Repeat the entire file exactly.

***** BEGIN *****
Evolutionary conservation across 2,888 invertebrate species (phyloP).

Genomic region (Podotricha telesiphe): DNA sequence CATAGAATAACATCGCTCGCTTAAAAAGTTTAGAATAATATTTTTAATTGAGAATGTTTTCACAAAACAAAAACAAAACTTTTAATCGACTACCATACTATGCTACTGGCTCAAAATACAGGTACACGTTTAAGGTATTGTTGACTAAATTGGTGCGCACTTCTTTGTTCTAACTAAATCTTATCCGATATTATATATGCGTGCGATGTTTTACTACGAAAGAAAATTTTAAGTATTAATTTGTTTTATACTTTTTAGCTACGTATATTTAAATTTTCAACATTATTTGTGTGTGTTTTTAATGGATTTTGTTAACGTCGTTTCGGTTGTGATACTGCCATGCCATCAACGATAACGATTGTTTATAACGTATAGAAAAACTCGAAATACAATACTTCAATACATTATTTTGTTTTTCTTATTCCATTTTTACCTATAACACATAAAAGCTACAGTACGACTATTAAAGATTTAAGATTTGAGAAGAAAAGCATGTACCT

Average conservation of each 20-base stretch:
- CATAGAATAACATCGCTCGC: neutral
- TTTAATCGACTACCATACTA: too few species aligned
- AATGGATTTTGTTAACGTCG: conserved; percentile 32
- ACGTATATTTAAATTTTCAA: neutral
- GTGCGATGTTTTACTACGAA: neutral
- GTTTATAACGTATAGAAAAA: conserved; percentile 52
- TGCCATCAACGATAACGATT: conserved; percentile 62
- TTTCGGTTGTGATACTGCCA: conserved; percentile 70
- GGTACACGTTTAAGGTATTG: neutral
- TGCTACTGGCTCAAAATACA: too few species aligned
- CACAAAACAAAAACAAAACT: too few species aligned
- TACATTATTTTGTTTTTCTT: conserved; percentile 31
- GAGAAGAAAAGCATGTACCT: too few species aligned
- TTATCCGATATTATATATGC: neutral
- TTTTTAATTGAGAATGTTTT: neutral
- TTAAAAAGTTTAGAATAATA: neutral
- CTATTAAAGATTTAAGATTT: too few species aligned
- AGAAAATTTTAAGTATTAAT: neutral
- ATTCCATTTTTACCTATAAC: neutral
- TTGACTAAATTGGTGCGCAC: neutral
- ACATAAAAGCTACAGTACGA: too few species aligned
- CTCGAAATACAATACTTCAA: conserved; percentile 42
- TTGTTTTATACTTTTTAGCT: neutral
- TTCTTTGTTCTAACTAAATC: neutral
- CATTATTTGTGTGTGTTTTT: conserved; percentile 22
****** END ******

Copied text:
Evolutionary conservation across 2,888 invertebrate species (phyloP).

Genomic region (Podotricha telesiphe): DNA sequence CATAGAATAACATCGCTCGCTTAAAAAGTTTAGAATAATATTTTTAATTGAGAATGTTTTCACAAAACAAAAACAAAACTTTTAATCGACTACCATACTATGCTACTGGCTCAAAATACAGGTACACGTTTAAGGTATTGTTGACTAAATTGGTGCGCACTTCTTTGTTCTAACTAAATCTTATCCGATATTATATATGCGTGCGATGTTTTACTACGAAAGAAAATTTTAAGTATTAATTTGTTTTATACTTTTTAGCTACGTATATTTAAATTTTCAACATTATTTGTGTGTGTTTTTAATGGATTTTGTTAACGTCGTTTCGGTTGTGATACTGCCATGCCATCAACGATAACGATTGTTTATAACGTATAGAAAAACTCGAAATACAATACTTCAATACATTATTTTGTTTTTCTTATTCCATTTTTACCTATAACACATAAAAGCTACAGTACGACTATTAAAGATTTAAGATTTGAGAAGAAAAGCATGTACCT

Average conservation of each 20-base stretch:
- CATAGAATAACATCGCTCGC: neutral
- TTTAATCGACTACCATACTA: too few species aligned
- AATGGATTTTGTTAACGTCG: conserved; percentile 32
- ACGTATATTTAAATTTTCAA: neutral
- GTGCGATGTTTTACTACGAA: neutral
- GTTTATAACGTATAGAAAAA: conserved; percentile 52
- TGCCATCAACGATAACGATT: conserved; percentile 62
- TTTCGGTTGTGATACTGCCA: conserved; percentile 70
- GGTACACGTTTAAGGTATTG: neutral
- TGCTACTGGCTCAAAATACA: too few species aligned
- CACAAAACAAAAACAAAACT: too few species aligned
- TACATTATTTTGTTTTTCTT: conserved; percentile 31
- GAGAAGAAAAGCATGTACCT: too few species aligned
- TTATCCGATATTATATATGC: neutral
- TTTTTAATTGAGAATGTTTT: neutral
- TTAAAAAGTTTAGAATAATA: neutral
- CTATTAAAGATTTAAGATTT: too few species aligned
- AGAAAATTTTAAGTATTAAT: neutral
- ATTCCATTTTTACCTATAAC: neutral
- TTGACTAAATTGGTGCGCAC: neutral
- ACATAAAAGCTACAGTACGA: too few species aligned
- CTCGAAATACAATACTTCAA: conserved; percentile 42
- TTGTTTTATACTTTTTAGCT: neutral
- TTCTTTGTTCTAACTAAATC: neutral
- CATTATTTGTGTGTGTTTTT: conserved; percentile 22